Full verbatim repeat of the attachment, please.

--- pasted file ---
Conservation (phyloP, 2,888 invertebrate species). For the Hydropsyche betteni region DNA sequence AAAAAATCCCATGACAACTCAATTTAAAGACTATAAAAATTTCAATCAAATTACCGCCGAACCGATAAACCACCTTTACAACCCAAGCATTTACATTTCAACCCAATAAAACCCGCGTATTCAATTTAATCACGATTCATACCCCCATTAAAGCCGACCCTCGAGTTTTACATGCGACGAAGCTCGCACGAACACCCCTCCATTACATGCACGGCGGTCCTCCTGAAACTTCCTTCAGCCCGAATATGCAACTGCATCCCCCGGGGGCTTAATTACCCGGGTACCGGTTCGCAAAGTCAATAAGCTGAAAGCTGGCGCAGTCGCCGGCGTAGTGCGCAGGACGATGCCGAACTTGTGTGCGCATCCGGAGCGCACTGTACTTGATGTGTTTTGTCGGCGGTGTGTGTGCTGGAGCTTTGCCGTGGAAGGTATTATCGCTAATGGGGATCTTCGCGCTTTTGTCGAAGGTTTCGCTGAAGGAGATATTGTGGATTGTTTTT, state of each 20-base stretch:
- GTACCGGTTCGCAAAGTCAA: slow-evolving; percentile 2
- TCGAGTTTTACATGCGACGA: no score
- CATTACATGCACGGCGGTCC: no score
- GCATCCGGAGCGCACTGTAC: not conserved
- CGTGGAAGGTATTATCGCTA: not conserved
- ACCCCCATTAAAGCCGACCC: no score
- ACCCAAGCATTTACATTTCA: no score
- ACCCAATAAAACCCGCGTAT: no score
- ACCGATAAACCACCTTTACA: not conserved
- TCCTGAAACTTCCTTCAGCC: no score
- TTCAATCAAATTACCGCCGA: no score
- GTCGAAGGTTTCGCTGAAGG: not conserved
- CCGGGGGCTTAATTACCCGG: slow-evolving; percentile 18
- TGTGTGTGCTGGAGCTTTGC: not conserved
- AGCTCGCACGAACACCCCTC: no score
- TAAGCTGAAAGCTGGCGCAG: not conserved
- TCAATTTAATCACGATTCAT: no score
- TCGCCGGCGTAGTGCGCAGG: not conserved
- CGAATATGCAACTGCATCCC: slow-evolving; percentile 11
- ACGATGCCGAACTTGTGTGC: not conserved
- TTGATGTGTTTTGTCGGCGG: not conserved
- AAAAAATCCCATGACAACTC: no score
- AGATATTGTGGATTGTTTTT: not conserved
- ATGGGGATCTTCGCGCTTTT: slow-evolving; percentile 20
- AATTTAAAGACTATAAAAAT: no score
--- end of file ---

Conservation (phyloP, 2,888 invertebrate species). For the Hydropsyche betteni region DNA sequence AAAAAATCCCATGACAACTCAATTTAAAGACTATAAAAATTTCAATCAAATTACCGCCGAACCGATAAACCACCTTTACAACCCAAGCATTTACATTTCAACCCAATAAAACCCGCGTATTCAATTTAATCACGATTCATACCCCCATTAAAGCCGACCCTCGAGTTTTACATGCGACGAAGCTCGCACGAACACCCCTCCATTACATGCACGGCGGTCCTCCTGAAACTTCCTTCAGCCCGAATATGCAACTGCATCCCCCGGGGGCTTAATTACCCGGGTACCGGTTCGCAAAGTCAATAAGCTGAAAGCTGGCGCAGTCGCCGGCGTAGTGCGCAGGACGATGCCGAACTTGTGTGCGCATCCGGAGCGCACTGTACTTGATGTGTTTTGTCGGCGGTGTGTGTGCTGGAGCTTTGCCGTGGAAGGTATTATCGCTAATGGGGATCTTCGCGCTTTTGTCGAAGGTTTCGCTGAAGGAGATATTGTGGATTGTTTTT, state of each 20-base stretch:
- GTACCGGTTCGCAAAGTCAA: slow-evolving; percentile 2
- TCGAGTTTTACATGCGACGA: no score
- CATTACATGCACGGCGGTCC: no score
- GCATCCGGAGCGCACTGTAC: not conserved
- CGTGGAAGGTATTATCGCTA: not conserved
- ACCCCCATTAAAGCCGACCC: no score
- ACCCAAGCATTTACATTTCA: no score
- ACCCAATAAAACCCGCGTAT: no score
- ACCGATAAACCACCTTTACA: not conserved
- TCCTGAAACTTCCTTCAGCC: no score
- TTCAATCAAATTACCGCCGA: no score
- GTCGAAGGTTTCGCTGAAGG: not conserved
- CCGGGGGCTTAATTACCCGG: slow-evolving; percentile 18
- TGTGTGTGCTGGAGCTTTGC: not conserved
- AGCTCGCACGAACACCCCTC: no score
- TAAGCTGAAAGCTGGCGCAG: not conserved
- TCAATTTAATCACGATTCAT: no score
- TCGCCGGCGTAGTGCGCAGG: not conserved
- CGAATATGCAACTGCATCCC: slow-evolving; percentile 11
- ACGATGCCGAACTTGTGTGC: not conserved
- TTGATGTGTTTTGTCGGCGG: not conserved
- AAAAAATCCCATGACAACTC: no score
- AGATATTGTGGATTGTTTTT: not conserved
- ATGGGGATCTTCGCGCTTTT: slow-evolving; percentile 20
- AATTTAAAGACTATAAAAAT: no score